The Illinois Supreme Court ruled strongly in favor of protection of pension benefits.
RETIREES BEGAN paying a health insurance premium last year, and the Kanerva suit sought to restore the earlier situation of retirees not having to pay health insurance costs.
THE COURT wrote, “It is clear that if something qualifies as a benefit of the enforceable contractual relationship resulting from membership in one of the State’s pension or retirement systems, it cannot be diminished or impaired.” That protection extends to health insurance promised to retirees, the court ruled.
“WE ARE obliged to resolve that doubt in favor of the members of the State’s public retirement systems,” the court also wrote.
WHILE THE immediate result is that making retirees pay for part of their pension was ruled unconstitutional, the ruling has larger implications. Since the court ruled that health benefits were protected, if it follows its own precedent it also is likely to rule the State’s pension reform legislation, signed into law in December, unconstitutional as well. That law would reduce retirees’ cost-of-living adjustments, increase the retirement age for some employees, and cap pensionable earnings..
A SANGAMON County judge had postponed the pension reform law taking effect until courts make a final ruling on legal challenges to it.
THE STATE Universities Annuitants Association (SUAA) and the other plaintiffs believe that "Kanerva is a huge win in the battle for pension rights and a strong indication that pension rights will in the end be vindicated,” wrote Linda L. Brookhart, Executive Director, SUAA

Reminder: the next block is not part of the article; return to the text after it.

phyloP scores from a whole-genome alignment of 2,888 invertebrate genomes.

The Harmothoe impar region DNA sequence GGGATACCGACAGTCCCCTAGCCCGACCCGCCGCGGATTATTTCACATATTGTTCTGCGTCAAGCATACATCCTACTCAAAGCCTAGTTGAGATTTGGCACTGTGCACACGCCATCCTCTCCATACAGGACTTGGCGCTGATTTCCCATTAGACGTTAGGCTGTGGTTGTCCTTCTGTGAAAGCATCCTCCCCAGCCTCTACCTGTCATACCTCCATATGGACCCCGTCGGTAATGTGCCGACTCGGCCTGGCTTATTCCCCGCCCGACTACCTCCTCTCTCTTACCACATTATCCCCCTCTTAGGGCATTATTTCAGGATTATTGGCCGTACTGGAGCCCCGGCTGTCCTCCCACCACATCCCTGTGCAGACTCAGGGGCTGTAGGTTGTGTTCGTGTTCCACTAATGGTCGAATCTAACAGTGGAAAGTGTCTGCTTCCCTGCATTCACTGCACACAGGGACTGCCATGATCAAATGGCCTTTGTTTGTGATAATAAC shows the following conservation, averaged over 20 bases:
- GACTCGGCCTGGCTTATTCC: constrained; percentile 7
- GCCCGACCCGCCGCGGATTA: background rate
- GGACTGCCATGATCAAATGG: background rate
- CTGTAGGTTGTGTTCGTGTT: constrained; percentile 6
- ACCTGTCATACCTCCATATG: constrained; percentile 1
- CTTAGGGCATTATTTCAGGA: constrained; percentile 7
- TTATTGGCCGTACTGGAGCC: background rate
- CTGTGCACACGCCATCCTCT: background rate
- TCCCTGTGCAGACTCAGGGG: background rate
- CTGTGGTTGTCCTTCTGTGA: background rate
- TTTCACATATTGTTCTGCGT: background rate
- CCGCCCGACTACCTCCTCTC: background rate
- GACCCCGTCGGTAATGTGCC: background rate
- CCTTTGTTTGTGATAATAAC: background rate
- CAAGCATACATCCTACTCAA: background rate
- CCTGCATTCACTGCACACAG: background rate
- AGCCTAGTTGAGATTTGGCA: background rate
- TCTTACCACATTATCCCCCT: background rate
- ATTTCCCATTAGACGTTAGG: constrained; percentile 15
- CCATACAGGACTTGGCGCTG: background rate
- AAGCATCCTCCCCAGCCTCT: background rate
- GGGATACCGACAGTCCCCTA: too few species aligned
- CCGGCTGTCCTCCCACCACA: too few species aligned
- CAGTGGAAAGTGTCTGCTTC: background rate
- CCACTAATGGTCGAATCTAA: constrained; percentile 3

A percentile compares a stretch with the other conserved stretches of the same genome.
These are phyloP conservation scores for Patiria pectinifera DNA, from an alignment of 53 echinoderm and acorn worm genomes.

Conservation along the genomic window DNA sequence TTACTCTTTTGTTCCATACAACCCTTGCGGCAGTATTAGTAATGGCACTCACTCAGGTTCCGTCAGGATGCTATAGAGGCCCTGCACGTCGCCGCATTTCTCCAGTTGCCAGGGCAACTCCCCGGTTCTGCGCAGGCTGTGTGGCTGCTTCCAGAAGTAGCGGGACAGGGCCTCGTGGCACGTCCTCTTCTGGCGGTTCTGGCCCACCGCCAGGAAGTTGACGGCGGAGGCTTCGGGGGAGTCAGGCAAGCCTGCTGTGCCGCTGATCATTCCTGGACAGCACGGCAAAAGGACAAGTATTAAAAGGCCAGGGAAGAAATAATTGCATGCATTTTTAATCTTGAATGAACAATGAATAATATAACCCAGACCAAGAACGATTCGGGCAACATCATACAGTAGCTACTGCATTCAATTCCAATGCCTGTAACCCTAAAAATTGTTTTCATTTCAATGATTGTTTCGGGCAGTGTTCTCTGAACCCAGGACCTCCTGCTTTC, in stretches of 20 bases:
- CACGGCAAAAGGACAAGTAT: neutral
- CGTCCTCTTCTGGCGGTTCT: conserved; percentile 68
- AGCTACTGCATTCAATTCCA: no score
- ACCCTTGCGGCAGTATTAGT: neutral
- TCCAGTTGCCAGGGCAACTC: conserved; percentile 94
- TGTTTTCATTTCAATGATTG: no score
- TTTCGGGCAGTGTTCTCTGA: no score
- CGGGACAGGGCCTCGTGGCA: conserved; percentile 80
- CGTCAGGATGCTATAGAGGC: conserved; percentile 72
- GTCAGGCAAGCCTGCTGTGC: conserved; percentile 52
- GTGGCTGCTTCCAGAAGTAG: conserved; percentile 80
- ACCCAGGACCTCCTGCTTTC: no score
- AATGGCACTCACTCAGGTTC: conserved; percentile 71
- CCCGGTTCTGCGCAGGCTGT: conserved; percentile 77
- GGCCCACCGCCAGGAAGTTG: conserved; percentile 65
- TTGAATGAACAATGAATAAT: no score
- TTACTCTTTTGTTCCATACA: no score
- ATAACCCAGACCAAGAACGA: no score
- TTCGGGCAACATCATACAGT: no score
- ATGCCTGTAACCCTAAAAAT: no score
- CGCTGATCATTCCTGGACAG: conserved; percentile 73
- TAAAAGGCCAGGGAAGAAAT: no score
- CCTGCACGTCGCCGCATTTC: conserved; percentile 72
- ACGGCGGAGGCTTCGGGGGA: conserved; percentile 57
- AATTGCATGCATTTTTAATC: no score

UIC NEWS on July 8 wrote that the ruling “may foreshadow the success of challenges to pension legislation.”
“I THINK it’s very likely that the [pension reform] law is going to be massively overturned by the court,” said David Merriman, Professor of Economics and Public Administration, in that UIC News article.
“I BELIEVE this bodes very well for overturning most of the new pension law because this health insurance ruling will be used to argue in favor of not cutting the benefits,” said Brenda Russell, President of the UIC SUAA, in that UIC News article.
THE ARTICLE went on to note that Merriman said the recent ruling signals that the Supreme Court is unlikely to accept the State’s argument that changing the pension system is necessary because of financial emergency.
THE CHICAGO TEACHERS Union blog of July 3 said, “The law in Illinois is now crystal clear: Politicians cannot break the promises made…concerning retirement benefits,” and that legislators “cannot fix the past failures of politicians to fund adequately our retirement benefits by cutting those benefits…”